Tuesday, March 1, 2011

Mises Quote of the Day: Monetary Inflation is No Remedy

It seems that Tim Geithner's stock (reputational, not financial) is riding high two years after the financial crisis became impossible to recognize. The man himself claimed recently that the economy is in a "much stronger position than it was before the crisis" two years ago. Along with Bernanke, Geithner is credited by many with stabilizing our financial system via TARP and bailing out Fannie Mae and Freddie Mac so as to forestall another Great Depression. With unemployment persisting between 9 and 10 per cent, however, it seems to me that the jury is still out regarding the health of our economy. What may appear as economic health, may merely be another inflated stock market. Let us not forget that the stock market was looking pretty robust immediately before the crash of 2009.

All of this brings to mind a passage from Ludwig von Mises' Monetary Stabilization and Cyclical Policy (written in 1928) I read recently. In a section evaluating monetary inflation as a policy response to a recession once it begins, he writes:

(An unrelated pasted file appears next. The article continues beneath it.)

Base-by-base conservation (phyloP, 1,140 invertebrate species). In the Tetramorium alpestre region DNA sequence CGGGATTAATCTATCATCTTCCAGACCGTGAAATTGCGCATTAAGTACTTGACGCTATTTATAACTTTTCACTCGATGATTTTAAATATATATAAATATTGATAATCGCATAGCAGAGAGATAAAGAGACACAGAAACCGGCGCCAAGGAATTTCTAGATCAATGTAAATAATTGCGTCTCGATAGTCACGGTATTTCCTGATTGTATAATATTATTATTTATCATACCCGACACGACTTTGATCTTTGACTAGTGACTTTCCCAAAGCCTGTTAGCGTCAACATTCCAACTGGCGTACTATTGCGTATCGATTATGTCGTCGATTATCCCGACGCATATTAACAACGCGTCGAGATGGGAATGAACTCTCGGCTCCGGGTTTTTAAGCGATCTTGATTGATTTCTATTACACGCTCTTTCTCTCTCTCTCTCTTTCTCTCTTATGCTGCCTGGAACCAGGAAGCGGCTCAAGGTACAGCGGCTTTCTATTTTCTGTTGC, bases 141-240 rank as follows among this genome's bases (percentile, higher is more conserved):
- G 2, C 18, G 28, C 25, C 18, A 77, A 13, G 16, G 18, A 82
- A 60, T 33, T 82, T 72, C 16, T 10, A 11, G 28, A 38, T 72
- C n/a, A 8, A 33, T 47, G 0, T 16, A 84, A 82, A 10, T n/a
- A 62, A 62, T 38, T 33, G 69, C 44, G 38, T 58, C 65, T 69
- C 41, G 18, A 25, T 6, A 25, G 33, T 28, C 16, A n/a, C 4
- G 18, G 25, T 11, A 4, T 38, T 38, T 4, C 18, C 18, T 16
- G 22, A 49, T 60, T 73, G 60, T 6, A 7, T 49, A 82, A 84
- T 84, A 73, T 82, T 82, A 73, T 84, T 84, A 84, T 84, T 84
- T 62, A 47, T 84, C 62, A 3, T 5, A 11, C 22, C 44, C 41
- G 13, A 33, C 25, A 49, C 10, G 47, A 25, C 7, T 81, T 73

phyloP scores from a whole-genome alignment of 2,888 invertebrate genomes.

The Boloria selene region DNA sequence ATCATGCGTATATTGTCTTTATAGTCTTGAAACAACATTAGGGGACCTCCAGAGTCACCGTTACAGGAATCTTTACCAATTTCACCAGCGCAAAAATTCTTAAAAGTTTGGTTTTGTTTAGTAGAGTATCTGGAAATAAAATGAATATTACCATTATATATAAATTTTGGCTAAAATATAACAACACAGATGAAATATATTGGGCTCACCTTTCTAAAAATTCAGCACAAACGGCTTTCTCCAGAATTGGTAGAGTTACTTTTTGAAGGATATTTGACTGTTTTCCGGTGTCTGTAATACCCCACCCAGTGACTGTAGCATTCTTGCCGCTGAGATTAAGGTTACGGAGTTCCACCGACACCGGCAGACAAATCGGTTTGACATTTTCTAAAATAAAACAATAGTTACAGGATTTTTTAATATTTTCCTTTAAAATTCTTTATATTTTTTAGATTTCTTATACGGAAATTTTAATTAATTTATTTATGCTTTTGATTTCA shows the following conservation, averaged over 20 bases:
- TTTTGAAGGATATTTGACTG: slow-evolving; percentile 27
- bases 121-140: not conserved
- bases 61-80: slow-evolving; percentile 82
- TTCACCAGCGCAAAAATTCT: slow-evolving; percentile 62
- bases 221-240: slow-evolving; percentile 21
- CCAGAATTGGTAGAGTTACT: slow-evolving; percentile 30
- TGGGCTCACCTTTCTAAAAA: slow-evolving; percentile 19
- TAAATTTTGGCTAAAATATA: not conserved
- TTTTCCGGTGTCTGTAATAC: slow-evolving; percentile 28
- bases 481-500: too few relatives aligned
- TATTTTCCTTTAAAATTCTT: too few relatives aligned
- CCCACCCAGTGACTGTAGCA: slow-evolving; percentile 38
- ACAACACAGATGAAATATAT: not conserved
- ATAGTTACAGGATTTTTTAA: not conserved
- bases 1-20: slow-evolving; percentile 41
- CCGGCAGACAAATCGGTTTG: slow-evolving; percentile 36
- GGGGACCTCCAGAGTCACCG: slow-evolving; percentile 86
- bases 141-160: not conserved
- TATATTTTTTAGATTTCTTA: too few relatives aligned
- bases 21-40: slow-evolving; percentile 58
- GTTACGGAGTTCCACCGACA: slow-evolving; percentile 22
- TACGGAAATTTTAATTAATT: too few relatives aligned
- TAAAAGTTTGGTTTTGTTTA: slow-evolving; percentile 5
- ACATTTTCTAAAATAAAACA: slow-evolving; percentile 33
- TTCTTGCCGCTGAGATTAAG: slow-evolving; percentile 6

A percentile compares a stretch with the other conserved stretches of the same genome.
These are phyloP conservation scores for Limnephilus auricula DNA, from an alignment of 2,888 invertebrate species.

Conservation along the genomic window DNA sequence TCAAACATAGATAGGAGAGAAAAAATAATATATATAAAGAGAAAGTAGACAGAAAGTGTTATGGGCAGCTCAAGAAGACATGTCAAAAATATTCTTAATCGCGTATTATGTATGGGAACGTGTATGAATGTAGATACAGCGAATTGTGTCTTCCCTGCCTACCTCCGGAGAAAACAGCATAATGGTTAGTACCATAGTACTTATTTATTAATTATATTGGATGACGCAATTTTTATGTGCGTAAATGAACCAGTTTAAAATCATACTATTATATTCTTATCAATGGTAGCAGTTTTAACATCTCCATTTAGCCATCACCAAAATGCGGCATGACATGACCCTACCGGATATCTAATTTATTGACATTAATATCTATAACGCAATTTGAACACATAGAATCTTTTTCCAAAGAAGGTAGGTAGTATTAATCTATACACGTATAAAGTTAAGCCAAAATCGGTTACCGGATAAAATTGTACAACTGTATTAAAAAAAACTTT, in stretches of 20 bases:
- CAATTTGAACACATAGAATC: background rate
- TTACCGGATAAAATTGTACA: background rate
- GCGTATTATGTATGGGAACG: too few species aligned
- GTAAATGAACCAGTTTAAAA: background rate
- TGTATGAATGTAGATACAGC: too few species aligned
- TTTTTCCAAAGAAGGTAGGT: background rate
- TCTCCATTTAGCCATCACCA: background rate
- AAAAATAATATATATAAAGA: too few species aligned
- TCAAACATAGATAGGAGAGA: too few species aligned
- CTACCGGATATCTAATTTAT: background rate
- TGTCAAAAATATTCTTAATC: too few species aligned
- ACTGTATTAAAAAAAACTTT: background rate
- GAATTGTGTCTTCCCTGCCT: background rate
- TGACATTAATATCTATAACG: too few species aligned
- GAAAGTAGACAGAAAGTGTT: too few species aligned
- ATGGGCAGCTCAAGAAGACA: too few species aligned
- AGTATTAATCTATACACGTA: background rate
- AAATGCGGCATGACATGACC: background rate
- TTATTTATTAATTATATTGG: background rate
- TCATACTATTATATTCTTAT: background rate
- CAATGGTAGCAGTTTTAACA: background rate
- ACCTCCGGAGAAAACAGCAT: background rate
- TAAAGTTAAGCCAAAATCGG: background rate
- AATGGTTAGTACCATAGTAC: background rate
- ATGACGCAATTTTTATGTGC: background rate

It may well be asked whether the damage inflicted by misguiding entrepreneurial activity by artificially lowering the loan rate would be greater if the crisis were permitted to run its course. Certainly many saved by the intervention would be sacrificed in the panic, but if such enterprises were permitted to fail, others would prosper. Still the total loss brought about by the “boom” (which the crisis did not produce, but only made evident) is largely due to the fact that factors of production were expended for fixed investments which, in the light of economic conditions, were not the most urgent. As a result, these factors of production are now lacking for more urgent uses. If intervention prevents the transfer of goods from the hands of imprudent entrepreneurs to those who would now take over because they have evidenced better foresight, this imbalance becomes neither less significant nor less perceptible.

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